I think there’s a certain balance involved. If he’s running a state owned bank, I think people should question his high salary and high luxury lifestyle. Taxpayers shouldn’t be forced to subsidize that. There’s a certain level of discretion and sensitivity involved. Of course, if he owned all those nice properties before he was put into the position he was, then I don’t think it’s fair game.

    Frankly, I think people often get a little too up in arms over rather small expenditures in the scheme of things.

  36. @ SoCaL

    I’d be all in favor of protectionism but protectionism has been shown not to work.
    ——————————————-
    When, how & by whom? Just asking……
    8-)

  37. @ SoCaL

    I don’t think banning trading on derivatives is a good idea. A tax on financial transactions I oppose. I mean, that sort of tax doesn’t do anything to stop the banksters and the Romney types. It just punishes the middle class and working class who own stock (though I’ve heard of proposals for such a tax where the tax only kicks in after a certain high number of transactions).
    ———————————————
    It’s to discourage ‘churning’, short-selling & playing the markets with regard to currency.

    Middle & working class people who own stock don’t do that sort of thing. Nor is it done on their behalf. They suffer from the consequences, they do not reap much, if any, of the ‘rewards’.
    8-)

  38. Good Morning, as is so often the case I wake at 2.10 am!

    MEGA RICH: who are they?

    As I write here I am mindful that millions of children will die in the next seven days owing to bad water and lack of food. In our own country many children are living on food handouts from churches and other voluntary groups.

    Therefore I and my wife/four children are mega rich- especially relative to the starving and malnourished.

    As to the context of western liberal capitalist democracy like the UK, I am surprised that men like Mr Hester are not regarded as mega rich by people on UKPR. I notice the paper founded in Manchester is saying he should keep the bonus.

  39. @ Amber Star

    “It’s to discourage ‘churning’, short-selling & playing the markets with regard to currency.

    Middle & working class people who own stock don’t do that sort of thing. Nor is it done on their behalf. They suffer from the consequences, they do not reap much, if any, of the ‘rewards’.”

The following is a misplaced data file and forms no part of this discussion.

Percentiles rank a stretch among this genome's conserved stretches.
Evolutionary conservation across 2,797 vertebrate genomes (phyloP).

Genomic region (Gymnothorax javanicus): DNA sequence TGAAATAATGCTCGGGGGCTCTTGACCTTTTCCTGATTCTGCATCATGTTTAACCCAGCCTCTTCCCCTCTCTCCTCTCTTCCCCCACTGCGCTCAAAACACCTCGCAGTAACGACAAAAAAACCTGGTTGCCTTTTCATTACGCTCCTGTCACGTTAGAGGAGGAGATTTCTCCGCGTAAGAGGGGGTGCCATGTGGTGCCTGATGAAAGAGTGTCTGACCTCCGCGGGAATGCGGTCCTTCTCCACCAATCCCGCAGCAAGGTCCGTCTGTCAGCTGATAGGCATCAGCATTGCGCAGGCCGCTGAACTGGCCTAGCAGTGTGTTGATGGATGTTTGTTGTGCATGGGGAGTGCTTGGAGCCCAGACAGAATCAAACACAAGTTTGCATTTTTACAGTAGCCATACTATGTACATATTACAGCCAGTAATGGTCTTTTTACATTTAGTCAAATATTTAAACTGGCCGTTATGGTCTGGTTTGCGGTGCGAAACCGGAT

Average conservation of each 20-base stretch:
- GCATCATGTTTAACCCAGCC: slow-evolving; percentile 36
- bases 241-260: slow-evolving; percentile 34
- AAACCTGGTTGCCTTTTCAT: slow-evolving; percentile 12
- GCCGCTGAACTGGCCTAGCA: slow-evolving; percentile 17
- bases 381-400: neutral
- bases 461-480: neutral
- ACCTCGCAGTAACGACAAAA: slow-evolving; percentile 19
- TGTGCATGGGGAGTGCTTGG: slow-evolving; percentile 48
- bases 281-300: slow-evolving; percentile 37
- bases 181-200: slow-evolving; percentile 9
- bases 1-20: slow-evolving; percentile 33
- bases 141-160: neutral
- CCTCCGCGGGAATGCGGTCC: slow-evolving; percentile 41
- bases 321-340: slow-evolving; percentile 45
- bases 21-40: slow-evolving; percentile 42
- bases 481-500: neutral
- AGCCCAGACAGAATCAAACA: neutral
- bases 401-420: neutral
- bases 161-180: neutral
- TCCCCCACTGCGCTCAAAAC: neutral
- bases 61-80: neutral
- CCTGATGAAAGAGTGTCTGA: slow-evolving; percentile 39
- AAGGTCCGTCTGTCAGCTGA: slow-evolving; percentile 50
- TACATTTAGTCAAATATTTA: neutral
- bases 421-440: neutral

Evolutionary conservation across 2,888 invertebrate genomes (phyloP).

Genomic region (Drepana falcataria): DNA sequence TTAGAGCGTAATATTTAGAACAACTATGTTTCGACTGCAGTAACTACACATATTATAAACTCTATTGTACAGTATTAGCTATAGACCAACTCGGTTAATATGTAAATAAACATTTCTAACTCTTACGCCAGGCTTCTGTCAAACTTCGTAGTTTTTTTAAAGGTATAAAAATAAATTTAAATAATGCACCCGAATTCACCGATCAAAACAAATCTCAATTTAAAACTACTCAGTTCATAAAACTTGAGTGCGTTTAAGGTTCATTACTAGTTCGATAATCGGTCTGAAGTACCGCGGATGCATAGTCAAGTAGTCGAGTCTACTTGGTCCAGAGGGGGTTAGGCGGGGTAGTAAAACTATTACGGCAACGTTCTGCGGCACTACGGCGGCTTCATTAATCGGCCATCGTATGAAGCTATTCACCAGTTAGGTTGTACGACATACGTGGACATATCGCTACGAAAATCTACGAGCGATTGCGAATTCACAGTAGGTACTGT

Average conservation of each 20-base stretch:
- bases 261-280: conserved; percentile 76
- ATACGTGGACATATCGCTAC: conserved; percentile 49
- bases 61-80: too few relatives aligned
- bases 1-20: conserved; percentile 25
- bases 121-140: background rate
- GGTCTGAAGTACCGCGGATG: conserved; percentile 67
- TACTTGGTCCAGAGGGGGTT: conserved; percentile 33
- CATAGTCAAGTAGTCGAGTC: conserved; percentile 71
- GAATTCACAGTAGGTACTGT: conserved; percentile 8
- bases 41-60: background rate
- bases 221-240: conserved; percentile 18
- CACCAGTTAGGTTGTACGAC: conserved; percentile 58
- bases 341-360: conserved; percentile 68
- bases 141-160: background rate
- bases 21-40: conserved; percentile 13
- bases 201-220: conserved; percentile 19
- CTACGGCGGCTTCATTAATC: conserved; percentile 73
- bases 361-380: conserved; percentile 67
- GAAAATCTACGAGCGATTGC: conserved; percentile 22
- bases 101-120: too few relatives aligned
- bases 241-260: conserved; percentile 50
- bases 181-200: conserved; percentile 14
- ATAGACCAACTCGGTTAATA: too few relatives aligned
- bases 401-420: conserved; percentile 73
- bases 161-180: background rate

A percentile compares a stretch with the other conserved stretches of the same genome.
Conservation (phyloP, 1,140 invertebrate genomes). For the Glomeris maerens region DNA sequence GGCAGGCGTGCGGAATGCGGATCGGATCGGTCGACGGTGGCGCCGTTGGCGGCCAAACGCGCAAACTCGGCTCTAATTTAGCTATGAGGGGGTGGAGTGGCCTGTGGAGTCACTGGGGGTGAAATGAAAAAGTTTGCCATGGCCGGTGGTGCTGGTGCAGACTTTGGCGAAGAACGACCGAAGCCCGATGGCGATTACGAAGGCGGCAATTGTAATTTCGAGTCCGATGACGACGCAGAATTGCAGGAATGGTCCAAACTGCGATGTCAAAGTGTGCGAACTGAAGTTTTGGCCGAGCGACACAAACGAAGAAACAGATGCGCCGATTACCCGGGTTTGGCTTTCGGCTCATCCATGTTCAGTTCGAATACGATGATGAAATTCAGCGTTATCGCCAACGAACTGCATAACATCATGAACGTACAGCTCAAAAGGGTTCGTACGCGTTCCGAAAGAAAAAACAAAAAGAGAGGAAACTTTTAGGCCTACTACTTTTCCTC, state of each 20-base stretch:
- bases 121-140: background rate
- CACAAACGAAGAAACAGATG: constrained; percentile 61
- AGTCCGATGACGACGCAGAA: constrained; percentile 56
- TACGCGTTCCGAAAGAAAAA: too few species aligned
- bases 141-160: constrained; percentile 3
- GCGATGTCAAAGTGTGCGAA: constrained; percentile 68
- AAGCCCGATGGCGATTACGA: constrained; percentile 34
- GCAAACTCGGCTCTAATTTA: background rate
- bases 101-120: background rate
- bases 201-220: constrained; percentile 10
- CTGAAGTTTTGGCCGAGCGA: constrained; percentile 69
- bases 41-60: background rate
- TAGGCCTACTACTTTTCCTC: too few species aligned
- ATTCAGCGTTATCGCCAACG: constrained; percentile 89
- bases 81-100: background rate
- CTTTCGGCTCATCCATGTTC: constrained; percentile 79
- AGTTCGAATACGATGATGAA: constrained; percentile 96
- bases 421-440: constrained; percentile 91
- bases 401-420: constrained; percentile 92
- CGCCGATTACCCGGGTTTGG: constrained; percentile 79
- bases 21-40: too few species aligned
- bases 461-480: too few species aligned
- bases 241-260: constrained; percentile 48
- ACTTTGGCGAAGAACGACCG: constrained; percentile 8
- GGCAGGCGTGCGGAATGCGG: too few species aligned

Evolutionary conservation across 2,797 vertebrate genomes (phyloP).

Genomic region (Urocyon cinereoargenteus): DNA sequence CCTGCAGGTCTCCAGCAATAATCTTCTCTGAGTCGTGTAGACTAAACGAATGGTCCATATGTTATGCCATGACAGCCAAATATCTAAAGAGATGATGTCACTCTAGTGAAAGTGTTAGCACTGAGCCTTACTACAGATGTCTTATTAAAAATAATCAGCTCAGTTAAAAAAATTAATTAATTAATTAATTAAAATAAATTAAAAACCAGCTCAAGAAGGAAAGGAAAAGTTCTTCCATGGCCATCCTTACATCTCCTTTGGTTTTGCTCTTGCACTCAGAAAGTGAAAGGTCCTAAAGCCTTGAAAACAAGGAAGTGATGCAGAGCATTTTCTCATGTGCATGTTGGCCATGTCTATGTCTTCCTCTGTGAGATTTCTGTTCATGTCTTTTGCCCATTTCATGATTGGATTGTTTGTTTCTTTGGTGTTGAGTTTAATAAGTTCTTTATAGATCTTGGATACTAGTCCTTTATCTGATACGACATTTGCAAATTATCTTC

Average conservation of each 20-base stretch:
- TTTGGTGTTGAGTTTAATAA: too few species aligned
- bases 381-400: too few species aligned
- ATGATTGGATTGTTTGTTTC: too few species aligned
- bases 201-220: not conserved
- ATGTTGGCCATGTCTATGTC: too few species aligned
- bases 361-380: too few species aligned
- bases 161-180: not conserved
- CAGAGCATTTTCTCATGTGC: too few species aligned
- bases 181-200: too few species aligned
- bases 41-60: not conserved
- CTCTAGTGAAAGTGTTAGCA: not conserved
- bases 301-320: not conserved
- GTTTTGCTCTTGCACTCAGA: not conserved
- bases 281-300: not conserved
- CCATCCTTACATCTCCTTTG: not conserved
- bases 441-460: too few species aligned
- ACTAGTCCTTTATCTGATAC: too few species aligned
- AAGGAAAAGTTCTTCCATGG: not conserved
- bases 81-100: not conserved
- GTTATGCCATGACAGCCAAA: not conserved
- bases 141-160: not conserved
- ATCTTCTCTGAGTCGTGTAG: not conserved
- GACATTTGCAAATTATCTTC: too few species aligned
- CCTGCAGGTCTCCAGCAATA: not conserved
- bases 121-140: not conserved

I agree with your premise but any financial transaction tax has to be limited to those who are doing the churning.

    “When, how & by whom? Just asking……”

    We tried protectionist trade policies in the 70’s and 80’s to protect the American auto industry and a couple of other manufacturing industries and that ultimately didn’t protect jobs from being shipped overseas and from those companies declining.

    I’m sure you’re familiar with the Smoot-Hawley Act (it’s an extreme example) which greatly excaberbated the Great Depression by throwing up trade barriers.

  40. @ SoCaL

    I’m sure you’re familiar with the Smoot-Hawley Act (it’s an extreme example) which greatly excaberbated the Great Depression by throwing up trade barriers.
    ———————————-
    I’m Krugman – but more so – on Smoot-Hawley. I don’t believe it caused the depression; & I go further than Krugman, I believe that ordinary American’s would have suffered even more following the 1930’s crash without it than they did with it.

    Blaming Smoot-Hawley was a similar tactic to that which the open market fanatics are using now: Scapegoat government for a problem which was caused by the banks.
    8-)

  41. @ SoCaL

    We tried protectionist trade policies in the 70?s and 80?s to protect the American auto industry and a couple of other manufacturing industries and that ultimately didn’t protect jobs from being shipped overseas and from those companies declining.
    ——————————————–
    And yet the bail out of the auto industry this time – which is a form of protectionism – has been quite a success, from what I hear.

    The last time around (70’s & 80’s) it didn’t work out so well: Partly the energy crisis, partly bad management, partly vindictiveness towards unionised labor, partly the workers response to that attitude etc.